Relay for Life cancer fundraiser ends this morning in Pleasanton

24-hour walk called empowering, very motivational

Volunteerism, support, motivation and recreation are a few of the components found at the heart of Relay for Life, a 24-hour cancer fundraising walk that ends this morning at Pleasanton Middle School.

"Relay is a very interesting event because you would think that, with the heavy purpose that we're all there for, it would be sad and depressing. But it's really not," local cancer survivor Sabrina Franklin said. "It's very empowering and very motivational because you see all these other people who are out there and living it."

Franklin is serving as the survivor chair for this year's relay that was run from 9 a.m. Saturday to 9 a.m. Sunday and was expected to draw dozens of teams.

Funds raised during the event, sponsored by the American Cancer Society, go toward cancer research and organizations that assist patients during treatment -- such as "Road to Recovery," which pairs patients with volunteer drivers to get to medical appointments.

During Relay for Life, team members take turns walking around the school's track. The themed laps, which are developed to encourage creativity and team spirit, include Woodstock, Hawaiian/beachwear, bling your bra and country cowboy/cowgirl.

Franklin, a Relay for Life veteran, discovered the American Cancer Society during her recovery process while searching for ways to volunteer and connect with others affected by cancer.

"When I was really ill I didn't have my own light, I had to borrow it from other people. I spent a lot of time reading inspirational books and listening to really positive music and things of that nature just to pull through," she said.

Franklin was diagnosed with metastatic papillary thyroid cancer at 26 years old. By the time her cancer was identified, it had spread from her thyroid to her lymph nodes and lungs. She endured radiation treatment, surgery and neck reconstruction during her battle against the disease.

She got involved with her first Relay for Life about six years ago as Pleasanton's event chair. While planning the relay, she met other survivors who explained to her the difference between being victimized by cancer versus being a survivor, taking a step further and becoming a champion against cancer, she said.

And that advice would prove key for Franklin, who found out shortly before her first relay that her cancer had spread again and a tumor had developed at the base of her carotid artery.

She said her new support group -- with whom she built camaraderie through the American Cancer Society -- rallied behind her during the physically and emotionally strenuous battle.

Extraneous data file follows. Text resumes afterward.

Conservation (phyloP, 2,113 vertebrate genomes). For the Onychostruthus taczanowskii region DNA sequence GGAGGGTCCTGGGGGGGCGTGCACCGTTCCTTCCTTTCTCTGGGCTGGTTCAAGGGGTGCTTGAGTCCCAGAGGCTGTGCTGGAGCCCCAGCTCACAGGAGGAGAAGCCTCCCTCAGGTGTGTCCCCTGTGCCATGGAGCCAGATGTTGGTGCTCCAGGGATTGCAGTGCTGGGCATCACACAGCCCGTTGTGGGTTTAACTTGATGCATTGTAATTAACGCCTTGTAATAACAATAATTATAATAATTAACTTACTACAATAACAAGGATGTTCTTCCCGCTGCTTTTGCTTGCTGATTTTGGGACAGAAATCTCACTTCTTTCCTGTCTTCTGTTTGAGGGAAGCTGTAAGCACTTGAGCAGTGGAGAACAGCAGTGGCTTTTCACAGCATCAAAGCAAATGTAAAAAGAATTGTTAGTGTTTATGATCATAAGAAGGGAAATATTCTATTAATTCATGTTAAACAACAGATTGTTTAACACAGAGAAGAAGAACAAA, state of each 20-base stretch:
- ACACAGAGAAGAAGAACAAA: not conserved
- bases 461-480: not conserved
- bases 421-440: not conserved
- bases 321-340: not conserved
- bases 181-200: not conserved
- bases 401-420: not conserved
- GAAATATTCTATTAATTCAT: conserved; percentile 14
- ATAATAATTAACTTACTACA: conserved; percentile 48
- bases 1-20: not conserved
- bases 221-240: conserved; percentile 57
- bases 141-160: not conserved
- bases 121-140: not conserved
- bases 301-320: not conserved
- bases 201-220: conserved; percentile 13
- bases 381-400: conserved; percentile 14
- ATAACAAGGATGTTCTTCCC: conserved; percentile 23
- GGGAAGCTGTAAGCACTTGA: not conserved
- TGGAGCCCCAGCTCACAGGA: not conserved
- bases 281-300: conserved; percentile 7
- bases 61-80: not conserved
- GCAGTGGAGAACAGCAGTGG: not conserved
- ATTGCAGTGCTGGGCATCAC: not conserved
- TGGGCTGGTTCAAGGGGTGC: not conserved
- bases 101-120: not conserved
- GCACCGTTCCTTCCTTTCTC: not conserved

The second wave of cancer prompted Franklin to see life from a new perspective and she decided to create a "bucket list."

A week before going into surgery, she completed her first list item when she went skydiving in Hawaii. After successful surgery, Franklin said she had an excellent recovery and defied the negative statistics she was previously given.

Within the last five years, Franklin has continued crossing items off her bucket list, including visiting 30 countries and starting her own business.

Also on the list was to be a survivor speaker at Relay for Life, and she is preparing to complete that goal this year at Pleasanton Middle School.

"Most of us know somebody who has been touched by cancer or we know someone whose family member has been touched by cancer. So, it's one community, one day, one event, one goal to fight back," said Larry Coy, cancer survivor and chair of the relay's "kid's camp."

Relay for Life was taking place in more than 5,000 communities across the United States, and non-governmental cancer organizations in 20 other countries receive licenses from ACS to host their own Relay for Life events.

Organizers of Relay for Life format the event to be family-oriented and a significant component is the kid's camp. Coy has been the Pleasanton kid's camp chair for five years and has designed the activities to be entertaining and educational.

Some of the kid's camp activities include toys, crafts, and various contests such as three-legged race, water balloon toss, bubble gum blowing and an event called "break the habit" in which a large cylinder filled with treats and decorated to resemble a cigarette is hung from a tree and the children have to try to break it.

The 24 hours of Relay for Life represents that cancer never rests and the sleepless nights that cancer patients endure, according to the American Cancer Society.

Coy shares a similar personal view of the daylong time-frame.

"The 24 hours can also represent the cycle of the life of a cancer patient," Coy said. "The morning hours of sunlight and beauty is life before your diagnosis, turning to dusk represents the time after diagnosis ... the fight, the uncertainty and fear, then the darkness giving way to dawn represents the hope that a cure will be found and there is light at the end of the tunnel."


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